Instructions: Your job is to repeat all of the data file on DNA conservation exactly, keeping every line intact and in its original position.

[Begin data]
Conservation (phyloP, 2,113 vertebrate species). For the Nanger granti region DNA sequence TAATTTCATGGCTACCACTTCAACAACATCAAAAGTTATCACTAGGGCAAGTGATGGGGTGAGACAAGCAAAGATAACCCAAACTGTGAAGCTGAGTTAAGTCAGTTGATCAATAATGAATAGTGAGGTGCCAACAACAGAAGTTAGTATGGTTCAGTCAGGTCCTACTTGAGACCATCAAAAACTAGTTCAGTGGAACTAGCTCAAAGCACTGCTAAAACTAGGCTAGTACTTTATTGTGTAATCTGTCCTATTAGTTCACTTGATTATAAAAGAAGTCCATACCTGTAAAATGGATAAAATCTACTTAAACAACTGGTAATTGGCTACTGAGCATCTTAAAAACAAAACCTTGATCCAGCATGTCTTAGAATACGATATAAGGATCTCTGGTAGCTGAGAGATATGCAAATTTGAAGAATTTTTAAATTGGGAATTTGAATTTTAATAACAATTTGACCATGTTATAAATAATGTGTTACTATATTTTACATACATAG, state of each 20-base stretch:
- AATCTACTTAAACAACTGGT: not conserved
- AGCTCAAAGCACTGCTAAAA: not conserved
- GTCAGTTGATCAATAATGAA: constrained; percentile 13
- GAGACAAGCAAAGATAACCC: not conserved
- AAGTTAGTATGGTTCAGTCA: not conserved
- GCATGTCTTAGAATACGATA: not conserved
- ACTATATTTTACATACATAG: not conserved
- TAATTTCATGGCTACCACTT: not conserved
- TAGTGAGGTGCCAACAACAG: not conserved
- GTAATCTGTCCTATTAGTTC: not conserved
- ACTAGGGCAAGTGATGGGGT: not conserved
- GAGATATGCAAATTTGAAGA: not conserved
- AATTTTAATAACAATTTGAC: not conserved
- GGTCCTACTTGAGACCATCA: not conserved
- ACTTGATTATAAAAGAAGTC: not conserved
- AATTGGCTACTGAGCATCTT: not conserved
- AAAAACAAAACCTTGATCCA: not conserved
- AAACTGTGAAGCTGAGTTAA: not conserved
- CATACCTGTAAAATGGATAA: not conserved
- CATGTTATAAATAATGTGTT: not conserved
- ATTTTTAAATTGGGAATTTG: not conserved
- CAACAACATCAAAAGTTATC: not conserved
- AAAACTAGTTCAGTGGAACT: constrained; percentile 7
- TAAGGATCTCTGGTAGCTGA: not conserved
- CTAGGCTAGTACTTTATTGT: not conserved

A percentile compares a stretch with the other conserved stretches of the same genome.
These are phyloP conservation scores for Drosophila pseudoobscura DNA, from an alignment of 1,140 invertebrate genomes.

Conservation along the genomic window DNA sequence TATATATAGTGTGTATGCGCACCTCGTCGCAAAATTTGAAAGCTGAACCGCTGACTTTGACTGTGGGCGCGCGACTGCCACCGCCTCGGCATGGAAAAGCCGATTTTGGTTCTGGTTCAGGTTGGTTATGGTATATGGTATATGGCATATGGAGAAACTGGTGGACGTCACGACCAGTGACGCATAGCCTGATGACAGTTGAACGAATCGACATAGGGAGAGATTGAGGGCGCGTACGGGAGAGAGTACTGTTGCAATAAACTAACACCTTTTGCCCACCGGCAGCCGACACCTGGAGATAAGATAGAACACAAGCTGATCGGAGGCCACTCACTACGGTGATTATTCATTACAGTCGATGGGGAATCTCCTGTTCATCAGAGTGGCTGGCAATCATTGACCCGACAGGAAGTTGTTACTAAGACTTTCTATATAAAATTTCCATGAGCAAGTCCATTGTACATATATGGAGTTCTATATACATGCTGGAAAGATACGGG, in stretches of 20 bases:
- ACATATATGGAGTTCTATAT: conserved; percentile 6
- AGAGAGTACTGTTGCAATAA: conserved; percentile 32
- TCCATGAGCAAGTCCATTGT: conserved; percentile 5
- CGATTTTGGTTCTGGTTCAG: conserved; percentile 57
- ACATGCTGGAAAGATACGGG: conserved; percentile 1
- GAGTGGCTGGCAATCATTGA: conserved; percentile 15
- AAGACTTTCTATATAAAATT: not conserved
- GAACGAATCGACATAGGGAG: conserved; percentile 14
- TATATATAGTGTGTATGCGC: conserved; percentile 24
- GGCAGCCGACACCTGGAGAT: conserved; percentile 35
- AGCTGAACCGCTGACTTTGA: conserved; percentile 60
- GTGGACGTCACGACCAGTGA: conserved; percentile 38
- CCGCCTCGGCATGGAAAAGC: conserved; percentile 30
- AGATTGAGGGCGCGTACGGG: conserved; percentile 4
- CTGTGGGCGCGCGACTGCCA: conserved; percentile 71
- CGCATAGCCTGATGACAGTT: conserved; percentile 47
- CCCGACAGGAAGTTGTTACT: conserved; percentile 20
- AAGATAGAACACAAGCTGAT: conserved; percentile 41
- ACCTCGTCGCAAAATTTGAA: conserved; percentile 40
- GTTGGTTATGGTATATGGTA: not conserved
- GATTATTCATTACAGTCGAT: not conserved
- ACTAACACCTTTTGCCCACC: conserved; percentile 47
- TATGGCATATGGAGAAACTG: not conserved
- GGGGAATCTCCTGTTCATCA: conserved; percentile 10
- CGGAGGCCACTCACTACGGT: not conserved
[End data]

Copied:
Conservation (phyloP, 2,113 vertebrate species). For the Nanger granti region DNA sequence TAATTTCATGGCTACCACTTCAACAACATCAAAAGTTATCACTAGGGCAAGTGATGGGGTGAGACAAGCAAAGATAACCCAAACTGTGAAGCTGAGTTAAGTCAGTTGATCAATAATGAATAGTGAGGTGCCAACAACAGAAGTTAGTATGGTTCAGTCAGGTCCTACTTGAGACCATCAAAAACTAGTTCAGTGGAACTAGCTCAAAGCACTGCTAAAACTAGGCTAGTACTTTATTGTGTAATCTGTCCTATTAGTTCACTTGATTATAAAAGAAGTCCATACCTGTAAAATGGATAAAATCTACTTAAACAACTGGTAATTGGCTACTGAGCATCTTAAAAACAAAACCTTGATCCAGCATGTCTTAGAATACGATATAAGGATCTCTGGTAGCTGAGAGATATGCAAATTTGAAGAATTTTTAAATTGGGAATTTGAATTTTAATAACAATTTGACCATGTTATAAATAATGTGTTACTATATTTTACATACATAG, state of each 20-base stretch:
- AATCTACTTAAACAACTGGT: not conserved
- AGCTCAAAGCACTGCTAAAA: not conserved
- GTCAGTTGATCAATAATGAA: constrained; percentile 13
- GAGACAAGCAAAGATAACCC: not conserved
- AAGTTAGTATGGTTCAGTCA: not conserved
- GCATGTCTTAGAATACGATA: not conserved
- ACTATATTTTACATACATAG: not conserved
- TAATTTCATGGCTACCACTT: not conserved
- TAGTGAGGTGCCAACAACAG: not conserved
- GTAATCTGTCCTATTAGTTC: not conserved
- ACTAGGGCAAGTGATGGGGT: not conserved
- GAGATATGCAAATTTGAAGA: not conserved
- AATTTTAATAACAATTTGAC: not conserved
- GGTCCTACTTGAGACCATCA: not conserved
- ACTTGATTATAAAAGAAGTC: not conserved
- AATTGGCTACTGAGCATCTT: not conserved
- AAAAACAAAACCTTGATCCA: not conserved
- AAACTGTGAAGCTGAGTTAA: not conserved
- CATACCTGTAAAATGGATAA: not conserved
- CATGTTATAAATAATGTGTT: not conserved
- ATTTTTAAATTGGGAATTTG: not conserved
- CAACAACATCAAAAGTTATC: not conserved
- AAAACTAGTTCAGTGGAACT: constrained; percentile 7
- TAAGGATCTCTGGTAGCTGA: not conserved
- CTAGGCTAGTACTTTATTGT: not conserved

A percentile compares a stretch with the other conserved stretches of the same genome.
These are phyloP conservation scores for Drosophila pseudoobscura DNA, from an alignment of 1,140 invertebrate genomes.

Conservation along the genomic window DNA sequence TATATATAGTGTGTATGCGCACCTCGTCGCAAAATTTGAAAGCTGAACCGCTGACTTTGACTGTGGGCGCGCGACTGCCACCGCCTCGGCATGGAAAAGCCGATTTTGGTTCTGGTTCAGGTTGGTTATGGTATATGGTATATGGCATATGGAGAAACTGGTGGACGTCACGACCAGTGACGCATAGCCTGATGACAGTTGAACGAATCGACATAGGGAGAGATTGAGGGCGCGTACGGGAGAGAGTACTGTTGCAATAAACTAACACCTTTTGCCCACCGGCAGCCGACACCTGGAGATAAGATAGAACACAAGCTGATCGGAGGCCACTCACTACGGTGATTATTCATTACAGTCGATGGGGAATCTCCTGTTCATCAGAGTGGCTGGCAATCATTGACCCGACAGGAAGTTGTTACTAAGACTTTCTATATAAAATTTCCATGAGCAAGTCCATTGTACATATATGGAGTTCTATATACATGCTGGAAAGATACGGG, in stretches of 20 bases:
- ACATATATGGAGTTCTATAT: conserved; percentile 6
- AGAGAGTACTGTTGCAATAA: conserved; percentile 32
- TCCATGAGCAAGTCCATTGT: conserved; percentile 5
- CGATTTTGGTTCTGGTTCAG: conserved; percentile 57
- ACATGCTGGAAAGATACGGG: conserved; percentile 1
- GAGTGGCTGGCAATCATTGA: conserved; percentile 15
- AAGACTTTCTATATAAAATT: not conserved
- GAACGAATCGACATAGGGAG: conserved; percentile 14
- TATATATAGTGTGTATGCGC: conserved; percentile 24
- GGCAGCCGACACCTGGAGAT: conserved; percentile 35
- AGCTGAACCGCTGACTTTGA: conserved; percentile 60
- GTGGACGTCACGACCAGTGA: conserved; percentile 38
- CCGCCTCGGCATGGAAAAGC: conserved; percentile 30
- AGATTGAGGGCGCGTACGGG: conserved; percentile 4
- CTGTGGGCGCGCGACTGCCA: conserved; percentile 71
- CGCATAGCCTGATGACAGTT: conserved; percentile 47
- CCCGACAGGAAGTTGTTACT: conserved; percentile 20
- AAGATAGAACACAAGCTGAT: conserved; percentile 41
- ACCTCGTCGCAAAATTTGAA: conserved; percentile 40
- GTTGGTTATGGTATATGGTA: not conserved
- GATTATTCATTACAGTCGAT: not conserved
- ACTAACACCTTTTGCCCACC: conserved; percentile 47
- TATGGCATATGGAGAAACTG: not conserved
- GGGGAATCTCCTGTTCATCA: conserved; percentile 10
- CGGAGGCCACTCACTACGGT: not conserved